For leading FPGA suppliers Xilinx and Intel (Altera), the secret to success has always been to beat the other. That’s how duopolies work. For everyone else wanting to wedge their way into the highly-competitive programmable logic market, common wisdom has always been to find a niche.
The niche strategy is more of a survival trick. Numerous companies have made a decent living by zooming in on just one aspect of the FPGA market – military/aerospace applications, ultra-low power applications, small form factor, and so on. Companies chose their niche, focused their R&D and marketing efforts at wooing those customers, and steered well clear of the mainstream high-end FPGA market that forms the bread and butter of the two big suppliers.
Achronix decided to take their niche right out of the middle.
And, it has worked. Achronix is now well past the “startup” stage (going on sixteen years now), is preparing for an IPO, and has a formidable presence directly in the largest and most valuable markets for Xilinx and Intel. It’s an achievement unmatched by any other FPGA company in the modern era.
Achronix essentially spun the niche strategy on its head. Rather than finding a market that the two big players have ignored, they focused on the mother lode – the high-end FPGA market that represents the largest segment of the FPGA business. Where the two big players design in features and make compromises that are aimed at making their big devices applicable to a wider audience, Achronix focused only on one-upping them in the most valuable one – the heart of their business. That means they were able to optimize a few things the other folks were not, and, for many customers, that produces a differentiated solution.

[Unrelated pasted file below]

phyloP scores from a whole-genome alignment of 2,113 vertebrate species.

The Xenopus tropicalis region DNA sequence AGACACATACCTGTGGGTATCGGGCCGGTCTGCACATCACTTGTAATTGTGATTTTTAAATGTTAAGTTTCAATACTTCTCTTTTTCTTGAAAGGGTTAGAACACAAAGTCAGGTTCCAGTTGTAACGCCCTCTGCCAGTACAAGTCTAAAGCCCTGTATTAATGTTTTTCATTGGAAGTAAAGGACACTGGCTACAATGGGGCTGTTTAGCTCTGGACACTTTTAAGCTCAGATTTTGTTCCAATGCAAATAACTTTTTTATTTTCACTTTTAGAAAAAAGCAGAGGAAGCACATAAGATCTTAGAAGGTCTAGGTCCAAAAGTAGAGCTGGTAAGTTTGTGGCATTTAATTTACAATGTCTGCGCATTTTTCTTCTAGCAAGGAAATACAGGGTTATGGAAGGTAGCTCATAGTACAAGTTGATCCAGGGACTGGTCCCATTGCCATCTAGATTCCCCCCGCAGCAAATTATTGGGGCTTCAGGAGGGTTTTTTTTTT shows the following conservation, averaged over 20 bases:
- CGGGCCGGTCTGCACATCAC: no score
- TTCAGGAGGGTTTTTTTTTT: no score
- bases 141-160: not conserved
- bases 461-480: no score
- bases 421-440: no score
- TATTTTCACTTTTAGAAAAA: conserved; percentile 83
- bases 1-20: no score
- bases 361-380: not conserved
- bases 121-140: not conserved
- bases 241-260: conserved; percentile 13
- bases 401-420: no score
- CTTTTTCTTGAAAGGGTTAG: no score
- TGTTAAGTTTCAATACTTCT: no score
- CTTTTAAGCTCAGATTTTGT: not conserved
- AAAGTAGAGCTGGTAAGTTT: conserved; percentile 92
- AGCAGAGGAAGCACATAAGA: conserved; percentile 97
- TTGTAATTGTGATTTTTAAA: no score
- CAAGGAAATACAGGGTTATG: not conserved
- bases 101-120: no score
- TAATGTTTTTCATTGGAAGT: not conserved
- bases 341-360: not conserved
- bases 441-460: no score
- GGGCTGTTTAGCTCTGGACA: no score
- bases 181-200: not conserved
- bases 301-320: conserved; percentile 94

Achronix’s marketing slides look surprisingly similar to those of the X/I duo. They are going after 5G infrastructure, automotive, AI/ML, compute acceleration, computational storage, defense and hardware assurance, networking, and test and measurement. And, they are going directly after the same sockets in those applications as the big guys, not building a friendly comic side-kick to sit alongside the “main” FPGA.
Xilinx and Intel both say they don’t often encounter Achronix competitively. A large set of very important Achronix customers would beg to differ. OK, actually they wouldn’t “beg.” They’d be more likely to just sit quietly with Achronix designed into their systems hoping competitors don’t notice where they gained some advantage.
Starting with stand-alone FPGAs themselves, Achronix is currently shipping their Speedster 7t FPGAs, which are formidable high-end devices by anyone’s standard. Speedster 7t, as you might guess from the name, is fabricated on TSMC 7nm technology, and it includes high-speed transceivers, namely up to 112 Gbps SerDes and 400G Ethernet and PCIe Gen5 interfaces. This puts them at parity or better on the business of getting massive amounts of data on and off the chip quickly. They also took a page from Xilinx’s book (and apparently one-upped them a bit) by including a high-performance network-on-chip (NOC), with an eye-watering >20Tbps bandwidth.
Those familiar with the challenge of achieving timing closure on large FPGA designs know that, beyond a certain density, it becomes almost impossible to synthesize and place and route your circuit and meet all your timing constraints. Routing congestion on traditional FPGA fabric just becomes too big an issue, and the computation required to optimize such large designs is staggering. While FPGA companies have labored for years to improve the performance and capacity of their design tools, Moore’s Law was unrelenting. Somehow, an architectural change was needed.